Breaking News Bar
posted: 12/2/2019 5:30 AM

‘Revolutionary’ procedure at Central DuPage Hospital breathes new life into emphysema patients

Success - Article sent! close
  • Video: 'A life-changer'


Cy Kennedy stopped smoking when the damage had already been done.

He had developed emphysema, the chronic illness that caused his labored breathing and left him exhausted and depressed. Hooked up to a portable oxygen tank, Kennedy could make the mundane trip to the grocery store, but he stayed mostly at home.

"I can't continue like this," the Wheaton man told his doctor. "What else can we do?"

It wasn't a hopeless question.

Kennedy, 77, became only the second patient at Northwestern Medicine Central DuPage Hospital to have a valve procedure that doctors consider a major medical advance in the treatment of emphysema.

"I would describe this technology as nothing short of revolutionary," said Dr. Benjamin Seides, a pulmonologist at the Winfield hospital. "We have ways to limit the symptoms, slow the progression of the emphysema, but now we have a minimally invasive option to actually make patients feel better, improve their quality of life, live better."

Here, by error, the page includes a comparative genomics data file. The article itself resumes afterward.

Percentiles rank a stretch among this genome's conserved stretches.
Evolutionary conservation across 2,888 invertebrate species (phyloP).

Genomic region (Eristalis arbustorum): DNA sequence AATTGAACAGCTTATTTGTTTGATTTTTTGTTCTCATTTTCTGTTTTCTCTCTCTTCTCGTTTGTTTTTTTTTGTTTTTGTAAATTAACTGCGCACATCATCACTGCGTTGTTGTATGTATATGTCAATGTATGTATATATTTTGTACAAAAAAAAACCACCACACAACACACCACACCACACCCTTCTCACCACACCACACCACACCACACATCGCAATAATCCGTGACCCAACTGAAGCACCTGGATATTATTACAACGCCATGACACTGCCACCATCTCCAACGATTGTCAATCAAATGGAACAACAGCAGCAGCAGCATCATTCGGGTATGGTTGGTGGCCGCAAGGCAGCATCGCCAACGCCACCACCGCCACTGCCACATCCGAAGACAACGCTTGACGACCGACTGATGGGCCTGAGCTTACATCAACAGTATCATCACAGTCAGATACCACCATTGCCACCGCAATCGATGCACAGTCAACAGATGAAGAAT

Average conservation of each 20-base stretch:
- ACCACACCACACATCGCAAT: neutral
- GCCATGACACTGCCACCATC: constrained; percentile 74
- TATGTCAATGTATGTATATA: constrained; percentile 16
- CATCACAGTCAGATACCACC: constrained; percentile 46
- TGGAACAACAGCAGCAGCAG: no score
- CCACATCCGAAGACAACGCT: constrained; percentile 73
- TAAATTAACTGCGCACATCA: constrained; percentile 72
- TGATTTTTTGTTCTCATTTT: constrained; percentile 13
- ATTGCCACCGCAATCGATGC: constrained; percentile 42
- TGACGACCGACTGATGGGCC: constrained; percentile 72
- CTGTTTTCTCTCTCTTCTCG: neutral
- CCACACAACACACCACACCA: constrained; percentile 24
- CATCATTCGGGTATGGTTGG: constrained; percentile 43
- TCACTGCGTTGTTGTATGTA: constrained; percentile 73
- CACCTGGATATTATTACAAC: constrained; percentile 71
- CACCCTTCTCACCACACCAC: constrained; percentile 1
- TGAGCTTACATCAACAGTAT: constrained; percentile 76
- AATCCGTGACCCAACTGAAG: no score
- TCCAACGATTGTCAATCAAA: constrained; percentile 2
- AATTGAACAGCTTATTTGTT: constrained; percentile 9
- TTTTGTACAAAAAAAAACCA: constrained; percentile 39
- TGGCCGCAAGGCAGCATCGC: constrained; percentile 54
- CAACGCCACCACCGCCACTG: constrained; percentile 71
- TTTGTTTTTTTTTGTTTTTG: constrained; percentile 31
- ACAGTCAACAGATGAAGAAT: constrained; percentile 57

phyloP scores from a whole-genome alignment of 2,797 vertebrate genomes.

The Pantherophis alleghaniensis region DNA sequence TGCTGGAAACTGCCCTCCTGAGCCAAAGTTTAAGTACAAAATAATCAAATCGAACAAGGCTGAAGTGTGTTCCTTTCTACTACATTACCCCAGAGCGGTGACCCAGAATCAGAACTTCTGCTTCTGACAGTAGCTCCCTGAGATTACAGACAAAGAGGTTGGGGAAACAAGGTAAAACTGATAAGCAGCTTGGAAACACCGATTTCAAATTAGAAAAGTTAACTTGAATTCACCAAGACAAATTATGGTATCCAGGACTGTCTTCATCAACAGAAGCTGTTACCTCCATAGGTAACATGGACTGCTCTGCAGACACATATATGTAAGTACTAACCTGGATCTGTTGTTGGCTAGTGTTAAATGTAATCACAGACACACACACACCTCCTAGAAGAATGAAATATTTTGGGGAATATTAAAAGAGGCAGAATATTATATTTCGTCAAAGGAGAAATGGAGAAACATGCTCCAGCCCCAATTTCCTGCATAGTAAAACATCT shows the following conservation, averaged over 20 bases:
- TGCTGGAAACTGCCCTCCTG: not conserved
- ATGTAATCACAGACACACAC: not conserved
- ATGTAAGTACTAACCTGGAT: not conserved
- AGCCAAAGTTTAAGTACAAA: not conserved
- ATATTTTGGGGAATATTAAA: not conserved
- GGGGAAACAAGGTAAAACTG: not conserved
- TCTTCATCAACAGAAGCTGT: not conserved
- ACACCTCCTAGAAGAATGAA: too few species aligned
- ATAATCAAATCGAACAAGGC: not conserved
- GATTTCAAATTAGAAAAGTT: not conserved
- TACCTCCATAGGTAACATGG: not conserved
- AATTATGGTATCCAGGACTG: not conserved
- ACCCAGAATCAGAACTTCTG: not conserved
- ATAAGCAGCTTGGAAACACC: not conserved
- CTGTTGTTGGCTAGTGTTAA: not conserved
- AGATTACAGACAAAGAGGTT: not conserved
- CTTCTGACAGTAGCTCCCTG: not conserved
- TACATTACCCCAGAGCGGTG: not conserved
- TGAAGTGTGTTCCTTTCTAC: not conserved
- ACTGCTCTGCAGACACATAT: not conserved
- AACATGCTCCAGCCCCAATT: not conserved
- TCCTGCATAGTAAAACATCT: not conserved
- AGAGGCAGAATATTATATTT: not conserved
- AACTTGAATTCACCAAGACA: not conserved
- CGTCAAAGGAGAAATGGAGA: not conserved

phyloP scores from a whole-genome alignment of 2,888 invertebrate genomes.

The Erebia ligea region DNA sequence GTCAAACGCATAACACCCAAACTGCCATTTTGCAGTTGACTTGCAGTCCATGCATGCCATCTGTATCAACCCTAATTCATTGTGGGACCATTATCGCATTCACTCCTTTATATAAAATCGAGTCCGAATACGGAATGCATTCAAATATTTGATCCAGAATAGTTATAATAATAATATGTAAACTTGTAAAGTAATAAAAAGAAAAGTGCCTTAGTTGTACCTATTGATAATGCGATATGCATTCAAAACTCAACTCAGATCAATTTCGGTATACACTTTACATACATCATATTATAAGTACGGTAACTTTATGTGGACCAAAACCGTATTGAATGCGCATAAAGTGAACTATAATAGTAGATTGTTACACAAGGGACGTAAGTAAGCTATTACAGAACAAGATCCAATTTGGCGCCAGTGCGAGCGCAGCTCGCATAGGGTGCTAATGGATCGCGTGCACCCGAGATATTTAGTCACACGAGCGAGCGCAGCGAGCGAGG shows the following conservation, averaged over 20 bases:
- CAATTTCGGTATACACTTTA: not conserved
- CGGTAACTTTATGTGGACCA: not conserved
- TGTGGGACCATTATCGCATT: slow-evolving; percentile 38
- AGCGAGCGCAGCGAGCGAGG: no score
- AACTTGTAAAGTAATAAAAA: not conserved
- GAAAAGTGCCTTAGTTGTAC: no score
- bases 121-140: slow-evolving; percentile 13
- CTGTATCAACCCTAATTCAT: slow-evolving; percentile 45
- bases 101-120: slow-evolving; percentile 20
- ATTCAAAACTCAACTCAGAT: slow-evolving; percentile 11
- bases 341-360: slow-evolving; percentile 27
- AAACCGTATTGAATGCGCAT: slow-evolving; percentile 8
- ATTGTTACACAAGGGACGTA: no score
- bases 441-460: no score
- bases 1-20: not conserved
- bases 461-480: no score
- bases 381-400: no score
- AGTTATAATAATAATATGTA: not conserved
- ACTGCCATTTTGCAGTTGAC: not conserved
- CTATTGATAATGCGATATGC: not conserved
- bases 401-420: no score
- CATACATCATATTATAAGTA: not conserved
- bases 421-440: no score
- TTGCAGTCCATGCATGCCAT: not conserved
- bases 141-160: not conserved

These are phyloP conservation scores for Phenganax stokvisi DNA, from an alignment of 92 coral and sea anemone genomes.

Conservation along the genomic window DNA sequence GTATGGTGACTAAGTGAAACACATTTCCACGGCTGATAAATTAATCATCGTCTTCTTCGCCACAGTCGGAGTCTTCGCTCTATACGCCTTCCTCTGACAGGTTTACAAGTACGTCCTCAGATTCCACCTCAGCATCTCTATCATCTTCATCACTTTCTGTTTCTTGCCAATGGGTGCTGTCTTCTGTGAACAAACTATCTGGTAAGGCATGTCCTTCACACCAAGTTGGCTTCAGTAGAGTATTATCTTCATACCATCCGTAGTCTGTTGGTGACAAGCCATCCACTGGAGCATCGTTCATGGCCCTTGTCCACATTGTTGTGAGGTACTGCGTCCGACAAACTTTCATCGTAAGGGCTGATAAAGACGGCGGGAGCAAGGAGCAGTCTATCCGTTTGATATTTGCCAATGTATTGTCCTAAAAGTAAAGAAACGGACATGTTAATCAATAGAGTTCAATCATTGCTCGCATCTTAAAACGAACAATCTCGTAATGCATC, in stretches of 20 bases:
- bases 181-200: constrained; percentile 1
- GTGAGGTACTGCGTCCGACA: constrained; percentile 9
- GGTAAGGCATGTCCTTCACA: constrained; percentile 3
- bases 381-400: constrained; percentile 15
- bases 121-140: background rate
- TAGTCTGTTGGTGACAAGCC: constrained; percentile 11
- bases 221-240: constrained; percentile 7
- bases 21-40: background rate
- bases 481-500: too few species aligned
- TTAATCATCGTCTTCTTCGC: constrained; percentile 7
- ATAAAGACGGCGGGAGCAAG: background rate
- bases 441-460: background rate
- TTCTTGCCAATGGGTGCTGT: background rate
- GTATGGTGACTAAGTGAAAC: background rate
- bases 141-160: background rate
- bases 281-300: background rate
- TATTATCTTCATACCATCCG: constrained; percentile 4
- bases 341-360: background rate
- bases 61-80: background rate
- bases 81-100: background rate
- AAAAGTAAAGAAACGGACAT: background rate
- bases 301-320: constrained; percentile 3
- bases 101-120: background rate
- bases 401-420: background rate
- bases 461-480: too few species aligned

His breathing has vastly improved, and a rejuvenated Kennedy is living his best life.

'Nothing else matters'

Try taking a half a breath, and without exhaling, breathe from there. It's a difficult, uncomfortable simulation of what breathing is like for people with emphysema.

"We have a saying in interventional pulmonology: 'When you can't breathe, nothing else matters,'" Seides said. "And so the thing we take for granted, people who don't have emphysema, people with emphysema think about every minute of every day."